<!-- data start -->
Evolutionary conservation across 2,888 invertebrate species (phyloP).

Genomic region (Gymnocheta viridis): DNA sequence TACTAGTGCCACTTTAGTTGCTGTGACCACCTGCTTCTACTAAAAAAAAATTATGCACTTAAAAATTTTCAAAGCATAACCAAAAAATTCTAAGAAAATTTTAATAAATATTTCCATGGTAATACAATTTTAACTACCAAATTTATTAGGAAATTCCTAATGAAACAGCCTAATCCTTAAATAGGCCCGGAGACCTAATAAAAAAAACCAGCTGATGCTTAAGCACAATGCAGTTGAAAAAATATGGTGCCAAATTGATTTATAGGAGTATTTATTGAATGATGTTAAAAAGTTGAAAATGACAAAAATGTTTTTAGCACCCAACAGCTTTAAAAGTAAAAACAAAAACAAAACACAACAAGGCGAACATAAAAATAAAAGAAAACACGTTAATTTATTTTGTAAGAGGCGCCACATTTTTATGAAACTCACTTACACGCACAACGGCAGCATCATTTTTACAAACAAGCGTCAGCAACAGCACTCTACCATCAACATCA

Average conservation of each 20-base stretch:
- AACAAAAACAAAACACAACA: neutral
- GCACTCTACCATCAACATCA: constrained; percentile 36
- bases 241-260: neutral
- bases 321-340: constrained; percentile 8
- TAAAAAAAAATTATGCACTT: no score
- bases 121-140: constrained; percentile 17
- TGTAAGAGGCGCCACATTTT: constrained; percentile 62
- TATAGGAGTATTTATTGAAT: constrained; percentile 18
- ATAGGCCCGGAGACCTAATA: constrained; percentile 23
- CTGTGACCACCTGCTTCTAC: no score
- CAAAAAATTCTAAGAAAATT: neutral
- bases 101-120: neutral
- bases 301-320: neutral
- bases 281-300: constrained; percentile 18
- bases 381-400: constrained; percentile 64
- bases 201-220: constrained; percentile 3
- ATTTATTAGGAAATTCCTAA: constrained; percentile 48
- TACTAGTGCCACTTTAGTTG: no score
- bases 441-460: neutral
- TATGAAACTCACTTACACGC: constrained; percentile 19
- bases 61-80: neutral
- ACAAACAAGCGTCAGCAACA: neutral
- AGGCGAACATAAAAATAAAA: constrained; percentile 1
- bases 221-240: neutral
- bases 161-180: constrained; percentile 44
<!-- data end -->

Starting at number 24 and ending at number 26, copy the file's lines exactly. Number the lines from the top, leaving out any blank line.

- bases 61-80: neutral
- ACAAACAAGCGTCAGCAACA: neutral
- AGGCGAACATAAAAATAAAA: constrained; percentile 1